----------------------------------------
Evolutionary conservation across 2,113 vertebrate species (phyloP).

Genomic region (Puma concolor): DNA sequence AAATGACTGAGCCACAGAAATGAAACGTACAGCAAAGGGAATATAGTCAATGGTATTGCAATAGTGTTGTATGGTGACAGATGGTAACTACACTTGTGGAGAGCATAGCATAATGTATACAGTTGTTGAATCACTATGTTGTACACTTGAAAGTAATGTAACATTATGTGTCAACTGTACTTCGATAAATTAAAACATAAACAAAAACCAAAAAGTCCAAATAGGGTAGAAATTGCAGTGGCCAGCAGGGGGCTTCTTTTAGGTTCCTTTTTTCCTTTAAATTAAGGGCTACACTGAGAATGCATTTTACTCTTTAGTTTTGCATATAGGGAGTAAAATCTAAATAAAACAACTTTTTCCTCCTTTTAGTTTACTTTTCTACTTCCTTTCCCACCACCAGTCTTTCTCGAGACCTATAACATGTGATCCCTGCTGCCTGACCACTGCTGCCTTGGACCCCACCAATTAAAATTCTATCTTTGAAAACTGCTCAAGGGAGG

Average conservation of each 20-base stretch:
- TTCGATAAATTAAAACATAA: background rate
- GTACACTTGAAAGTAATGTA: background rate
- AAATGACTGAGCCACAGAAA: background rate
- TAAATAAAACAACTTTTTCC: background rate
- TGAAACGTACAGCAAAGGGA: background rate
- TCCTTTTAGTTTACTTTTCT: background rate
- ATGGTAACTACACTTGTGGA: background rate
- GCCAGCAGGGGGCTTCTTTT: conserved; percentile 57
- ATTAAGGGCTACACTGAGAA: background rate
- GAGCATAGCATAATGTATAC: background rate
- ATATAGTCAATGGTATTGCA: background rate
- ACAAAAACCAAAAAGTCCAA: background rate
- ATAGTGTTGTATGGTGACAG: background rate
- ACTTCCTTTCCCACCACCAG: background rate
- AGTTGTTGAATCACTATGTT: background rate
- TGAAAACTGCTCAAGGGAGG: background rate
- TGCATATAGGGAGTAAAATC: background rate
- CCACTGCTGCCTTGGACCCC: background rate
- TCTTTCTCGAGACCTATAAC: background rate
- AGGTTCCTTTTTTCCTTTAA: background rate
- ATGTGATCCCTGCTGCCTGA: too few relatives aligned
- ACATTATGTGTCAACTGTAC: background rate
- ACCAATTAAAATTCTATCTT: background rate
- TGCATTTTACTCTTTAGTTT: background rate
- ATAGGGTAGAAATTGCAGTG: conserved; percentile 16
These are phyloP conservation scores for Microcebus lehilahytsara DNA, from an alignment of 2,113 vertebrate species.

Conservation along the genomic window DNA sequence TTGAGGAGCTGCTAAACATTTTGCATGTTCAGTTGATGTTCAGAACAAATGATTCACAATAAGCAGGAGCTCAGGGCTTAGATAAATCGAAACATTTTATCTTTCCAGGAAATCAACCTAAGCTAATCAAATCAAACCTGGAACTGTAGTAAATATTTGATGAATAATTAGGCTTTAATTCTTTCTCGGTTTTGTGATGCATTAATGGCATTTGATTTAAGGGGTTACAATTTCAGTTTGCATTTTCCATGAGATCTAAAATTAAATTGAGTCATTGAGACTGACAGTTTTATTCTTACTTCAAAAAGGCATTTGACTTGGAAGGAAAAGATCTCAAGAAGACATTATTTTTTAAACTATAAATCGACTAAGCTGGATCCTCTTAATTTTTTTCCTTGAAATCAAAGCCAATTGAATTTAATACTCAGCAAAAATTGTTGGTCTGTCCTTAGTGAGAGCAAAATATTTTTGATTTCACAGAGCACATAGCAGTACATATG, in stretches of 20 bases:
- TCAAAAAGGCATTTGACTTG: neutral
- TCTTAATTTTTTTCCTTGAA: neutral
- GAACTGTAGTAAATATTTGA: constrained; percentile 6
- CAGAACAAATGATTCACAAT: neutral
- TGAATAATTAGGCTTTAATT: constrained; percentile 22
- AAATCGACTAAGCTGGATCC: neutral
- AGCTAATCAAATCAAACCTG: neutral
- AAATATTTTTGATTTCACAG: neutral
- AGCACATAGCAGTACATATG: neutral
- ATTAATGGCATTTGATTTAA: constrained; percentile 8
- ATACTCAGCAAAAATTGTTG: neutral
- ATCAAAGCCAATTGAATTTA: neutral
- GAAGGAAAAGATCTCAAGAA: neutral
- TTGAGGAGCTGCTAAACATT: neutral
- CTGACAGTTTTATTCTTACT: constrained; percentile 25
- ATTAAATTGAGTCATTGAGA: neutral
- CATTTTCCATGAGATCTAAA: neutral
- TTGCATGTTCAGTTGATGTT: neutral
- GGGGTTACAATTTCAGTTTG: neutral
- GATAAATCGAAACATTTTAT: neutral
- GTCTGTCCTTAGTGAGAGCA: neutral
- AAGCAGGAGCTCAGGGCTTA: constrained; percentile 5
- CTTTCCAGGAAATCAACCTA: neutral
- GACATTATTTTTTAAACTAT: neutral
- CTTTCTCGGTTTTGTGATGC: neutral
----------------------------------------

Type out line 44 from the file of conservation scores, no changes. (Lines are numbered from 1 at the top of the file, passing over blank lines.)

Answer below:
- TTGAGGAGCTGCTAAACATT: neutral